What Makes a Great Story?
A communicator is in part a storyteller. The story you tell is the “package” into which your communication is placed. The content is what you want to say, the story is the way in which you say it. For the purposes of this article, I’m primarily talking about a story being promotional in nature for ministry, but these suggestions can apply to other areas as well.
Crafting a great story is part of great communication. And it is just that–a craft–a skill to be learned, honed and worked on constantly toward improvement. What make a great story?
The attention-getter. A great story engages you from sentence one. It compells you to listen further, to read on, to engage your attention so you can take in the whole thing. The way you introduce your story sets the tone for the rest of it.
Attention-getters reflect your energy level. In telling your story, are you excited, engaged, attentive to the reader or listener? In other words, do you think you are worth listening to? Are you enthused? That black-and-white flyer with no graphics about your upcoming church Fall Festival is telling a story, believe it or not. It’s asking readers to go to sleep and wake up again when spring comes. We live in a media-rich world. You cannot afford to overlook whether or not you have your audience’s attention. If you have to question whether they are listening–assume they aren’t. Your story must be worth their time. Is it?
|Story Sleeper||Attention Getter|
|“It was raining. The sun was down.”||“It was a dark and stormy night…”|
|“Join us for our 32nd Annual…”||“An all-new experience this year!”|
|“It isn’t like us to do this, but we’re going to try it…”||“We’ve shocked everyone with this bold new move!”|
|“Come to worship.”||“Don’t dare miss this powerful time of worship and praise.”|
|“Fun for the whole family.”||“Strengthen your relationships like you never thought possible. Be a kid again–with your own kids!”|
The characters. Who are the people of your story? What are their names, where do they come from, what are they like? The characters of your story are those with whom your audience must identify. They form a connection that will make the reader care about what happens to them. Sometimes your character is the event itself–but far better to have a human face attached to it. What is more effective to tell the story of hunger in Africa: a statistic on hunger, or the face of a starving child?
In any ministry-related story, making people the focal point will make it more effective. When you’re telling the story of a ministry event, do you settle on the fact there will be shovels, rakes and hammers? Or do you focus on the people you will be serving? Characters–people–bring out the emotion of any story. Spend generous space in your story on the characters.
The narrative. What are you trying to say? The narrative of your story must make sense. Beginning, middle, end. The story’s plot is more than facts–it’s how the facts unfold. There is room for surprise and delight. Where the characters are a place for emotion, the narrative is a place for clarity. The audience must understand where you are going and why.
Often in ministry we share facts without reason. This frustrates the audience. “There will be no children’s church today.” This sentence in a bulletin would leave more questions than it answers. Instead: “Due to the Thanksgiving holidays, there will be no children’s church today. All children, grades 1-6, should worship with their parents in ‘big church’ this morning. Children’s church resumes on December 1.” Ah! Now it makes sense–and mom and dad know what to do. A fact has now become an explanation. Is this just common sense, or storytelling? Both, actually.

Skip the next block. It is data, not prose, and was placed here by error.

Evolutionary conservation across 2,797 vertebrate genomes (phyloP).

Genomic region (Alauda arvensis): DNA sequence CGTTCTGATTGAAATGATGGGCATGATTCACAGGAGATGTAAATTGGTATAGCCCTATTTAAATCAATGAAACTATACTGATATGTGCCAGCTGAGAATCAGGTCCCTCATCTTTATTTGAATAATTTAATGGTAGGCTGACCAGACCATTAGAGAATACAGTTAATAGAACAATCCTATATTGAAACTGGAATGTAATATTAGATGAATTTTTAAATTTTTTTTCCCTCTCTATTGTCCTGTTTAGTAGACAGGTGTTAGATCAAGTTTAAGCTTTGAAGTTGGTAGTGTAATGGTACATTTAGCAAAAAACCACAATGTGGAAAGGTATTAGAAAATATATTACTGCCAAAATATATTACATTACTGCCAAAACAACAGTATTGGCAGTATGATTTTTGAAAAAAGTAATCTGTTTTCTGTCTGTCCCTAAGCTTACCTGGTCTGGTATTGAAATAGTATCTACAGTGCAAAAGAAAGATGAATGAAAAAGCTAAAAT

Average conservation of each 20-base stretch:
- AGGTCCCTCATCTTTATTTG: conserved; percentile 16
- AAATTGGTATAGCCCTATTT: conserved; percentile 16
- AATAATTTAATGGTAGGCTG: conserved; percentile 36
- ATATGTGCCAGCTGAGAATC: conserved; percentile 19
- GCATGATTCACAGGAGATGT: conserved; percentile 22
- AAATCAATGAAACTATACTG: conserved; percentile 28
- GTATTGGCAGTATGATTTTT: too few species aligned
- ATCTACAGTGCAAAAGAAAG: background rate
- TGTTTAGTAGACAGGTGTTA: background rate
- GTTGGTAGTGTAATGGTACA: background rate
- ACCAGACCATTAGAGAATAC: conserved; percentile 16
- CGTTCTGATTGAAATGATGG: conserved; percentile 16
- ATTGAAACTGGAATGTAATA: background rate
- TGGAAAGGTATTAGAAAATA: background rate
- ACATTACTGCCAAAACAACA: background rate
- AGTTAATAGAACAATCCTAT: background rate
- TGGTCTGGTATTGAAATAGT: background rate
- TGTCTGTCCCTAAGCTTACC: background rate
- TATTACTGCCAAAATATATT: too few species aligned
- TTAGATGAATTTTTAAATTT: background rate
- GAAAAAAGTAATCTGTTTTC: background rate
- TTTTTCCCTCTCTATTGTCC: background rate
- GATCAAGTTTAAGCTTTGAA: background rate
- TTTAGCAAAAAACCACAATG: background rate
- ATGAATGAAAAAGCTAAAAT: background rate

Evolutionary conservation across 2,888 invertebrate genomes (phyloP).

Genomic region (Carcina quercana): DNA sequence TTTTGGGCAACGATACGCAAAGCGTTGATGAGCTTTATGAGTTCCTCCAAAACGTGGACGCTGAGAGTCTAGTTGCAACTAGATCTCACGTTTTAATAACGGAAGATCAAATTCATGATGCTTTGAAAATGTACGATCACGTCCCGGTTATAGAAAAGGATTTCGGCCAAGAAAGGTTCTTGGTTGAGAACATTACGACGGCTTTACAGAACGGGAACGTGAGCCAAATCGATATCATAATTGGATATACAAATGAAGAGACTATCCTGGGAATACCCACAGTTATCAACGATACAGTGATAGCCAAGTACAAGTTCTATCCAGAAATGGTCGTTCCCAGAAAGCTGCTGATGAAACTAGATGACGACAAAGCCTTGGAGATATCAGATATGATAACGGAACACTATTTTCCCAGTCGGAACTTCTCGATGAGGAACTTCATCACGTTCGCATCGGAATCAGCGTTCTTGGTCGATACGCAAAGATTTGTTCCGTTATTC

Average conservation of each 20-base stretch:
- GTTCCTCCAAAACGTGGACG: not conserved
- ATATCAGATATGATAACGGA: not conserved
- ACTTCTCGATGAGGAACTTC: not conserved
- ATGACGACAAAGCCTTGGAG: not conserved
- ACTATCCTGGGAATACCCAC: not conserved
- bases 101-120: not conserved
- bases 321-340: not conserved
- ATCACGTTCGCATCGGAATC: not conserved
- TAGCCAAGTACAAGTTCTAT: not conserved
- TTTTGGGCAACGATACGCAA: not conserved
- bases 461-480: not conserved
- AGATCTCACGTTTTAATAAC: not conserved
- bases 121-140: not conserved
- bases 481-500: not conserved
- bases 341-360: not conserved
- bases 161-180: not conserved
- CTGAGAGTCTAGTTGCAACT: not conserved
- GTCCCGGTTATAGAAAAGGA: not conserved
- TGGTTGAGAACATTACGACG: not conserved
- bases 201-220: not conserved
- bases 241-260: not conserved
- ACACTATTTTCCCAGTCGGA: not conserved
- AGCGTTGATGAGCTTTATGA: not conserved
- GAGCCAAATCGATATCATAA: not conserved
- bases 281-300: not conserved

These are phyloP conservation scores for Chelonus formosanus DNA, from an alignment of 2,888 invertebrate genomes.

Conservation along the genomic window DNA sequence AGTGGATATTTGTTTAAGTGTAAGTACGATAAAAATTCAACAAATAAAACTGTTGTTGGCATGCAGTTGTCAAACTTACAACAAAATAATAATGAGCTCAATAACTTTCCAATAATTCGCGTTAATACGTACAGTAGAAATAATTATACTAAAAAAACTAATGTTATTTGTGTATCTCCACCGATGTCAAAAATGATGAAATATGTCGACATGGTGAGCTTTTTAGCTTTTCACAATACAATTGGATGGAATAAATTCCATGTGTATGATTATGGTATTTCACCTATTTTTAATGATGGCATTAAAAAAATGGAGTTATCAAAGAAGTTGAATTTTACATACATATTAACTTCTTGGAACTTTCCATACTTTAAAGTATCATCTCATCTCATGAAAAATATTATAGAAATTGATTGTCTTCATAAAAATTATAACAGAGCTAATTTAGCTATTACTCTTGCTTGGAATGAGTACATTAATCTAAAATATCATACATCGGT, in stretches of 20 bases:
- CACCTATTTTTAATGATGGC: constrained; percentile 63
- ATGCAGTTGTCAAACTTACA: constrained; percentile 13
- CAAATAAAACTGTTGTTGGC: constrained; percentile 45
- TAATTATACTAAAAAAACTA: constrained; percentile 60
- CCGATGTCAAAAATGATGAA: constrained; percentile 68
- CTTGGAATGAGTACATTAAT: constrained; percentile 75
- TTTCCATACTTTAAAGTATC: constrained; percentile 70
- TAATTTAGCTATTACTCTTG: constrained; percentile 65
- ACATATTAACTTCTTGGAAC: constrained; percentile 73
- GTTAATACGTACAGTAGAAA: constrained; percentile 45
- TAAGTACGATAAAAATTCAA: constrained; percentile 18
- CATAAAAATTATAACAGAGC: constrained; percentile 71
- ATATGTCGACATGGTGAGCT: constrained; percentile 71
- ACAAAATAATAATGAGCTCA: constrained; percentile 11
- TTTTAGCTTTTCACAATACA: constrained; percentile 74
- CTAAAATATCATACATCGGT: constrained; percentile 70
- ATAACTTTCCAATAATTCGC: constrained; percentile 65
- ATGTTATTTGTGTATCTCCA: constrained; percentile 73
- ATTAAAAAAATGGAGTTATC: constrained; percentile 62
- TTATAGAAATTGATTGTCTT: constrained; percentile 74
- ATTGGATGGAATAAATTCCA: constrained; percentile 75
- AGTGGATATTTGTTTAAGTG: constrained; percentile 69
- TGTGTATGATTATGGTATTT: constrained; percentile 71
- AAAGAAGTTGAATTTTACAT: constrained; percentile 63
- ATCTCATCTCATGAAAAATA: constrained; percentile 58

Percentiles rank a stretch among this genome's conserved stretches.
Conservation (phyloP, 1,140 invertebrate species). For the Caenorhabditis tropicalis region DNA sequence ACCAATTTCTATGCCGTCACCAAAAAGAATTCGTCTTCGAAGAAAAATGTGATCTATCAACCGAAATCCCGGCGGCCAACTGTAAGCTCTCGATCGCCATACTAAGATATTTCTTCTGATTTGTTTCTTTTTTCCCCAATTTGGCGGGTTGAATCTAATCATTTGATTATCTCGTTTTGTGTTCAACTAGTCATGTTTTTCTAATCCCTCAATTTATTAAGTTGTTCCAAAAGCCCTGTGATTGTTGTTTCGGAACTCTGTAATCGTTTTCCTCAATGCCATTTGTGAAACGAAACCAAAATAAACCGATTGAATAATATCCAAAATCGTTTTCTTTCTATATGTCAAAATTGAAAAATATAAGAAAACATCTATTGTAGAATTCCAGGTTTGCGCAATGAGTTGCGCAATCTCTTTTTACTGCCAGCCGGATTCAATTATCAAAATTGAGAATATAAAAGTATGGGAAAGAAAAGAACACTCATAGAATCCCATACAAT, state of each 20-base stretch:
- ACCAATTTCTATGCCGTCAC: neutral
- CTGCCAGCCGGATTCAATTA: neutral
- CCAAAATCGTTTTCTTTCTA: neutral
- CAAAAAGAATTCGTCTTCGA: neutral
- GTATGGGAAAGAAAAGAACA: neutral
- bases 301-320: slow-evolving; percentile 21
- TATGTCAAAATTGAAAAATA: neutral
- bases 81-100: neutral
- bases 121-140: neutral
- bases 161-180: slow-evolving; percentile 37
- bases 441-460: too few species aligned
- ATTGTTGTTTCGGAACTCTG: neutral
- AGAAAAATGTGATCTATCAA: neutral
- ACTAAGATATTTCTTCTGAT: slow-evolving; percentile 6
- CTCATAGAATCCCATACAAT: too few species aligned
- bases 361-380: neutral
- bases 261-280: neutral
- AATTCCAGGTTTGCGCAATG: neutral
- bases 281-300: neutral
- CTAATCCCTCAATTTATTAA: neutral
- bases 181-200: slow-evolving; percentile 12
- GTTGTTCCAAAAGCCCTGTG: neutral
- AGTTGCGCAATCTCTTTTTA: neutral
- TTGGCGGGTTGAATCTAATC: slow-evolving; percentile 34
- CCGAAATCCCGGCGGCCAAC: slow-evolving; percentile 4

The climax. A great story must have a conclusion. More than an ending–a climax! But not a cliffhanger… In ministry, the climax is most often a call to action or involvement. Come! Do! Be! Enjoy! Experience! Engage! Try! Serve! Share!
Don’t leave the audience hanging. “Our annual community service day is next Saturday.” Great–so what do you want me to do with that? It’s a fact that has no conclusion. What if we add: “Every student and adult needs to be a part of this afternoon event, where your hands-on work will be a witness to those in the community. Come to the church at noon in work clothes, gloves on, and ready to put hand to plow!” Okay–now I have an invitation.
The climax of a good story begs a response. It’s not enough for the audience to “soak it all in.” They need to be pushed to do something with it. This “forced response” is not required in a novel, but in a promotional story, it’s essential. Even the choice to not respond is a response–it’s a choice.
The payoff. An effective story has a payoff. It may be awareness, involvement, “buzz” or interest. It may be emotional or sentimental. It may be challenging. It may even turn some people off. The payoff for a promotional story is that it “does something.” It must be considered by those exposed to it.
When you are promoting, you are writing. Storytelling is a function of communications. Consider each element of the story–start to finish–for maximum effect. It’s not enough to simply be a hose through wich information travels. Take the information, mold it, shape it, highlight it, pull out it’s thrilling side, delve into its emotional potential. Storytelling can make the difference between bland and extraordinary. A great ministry promotion, at the heart, is really just a great story.
Author: Eugene Mason, Communications Director for Cross Pointe Church under the leadership of Dr. James Merritt.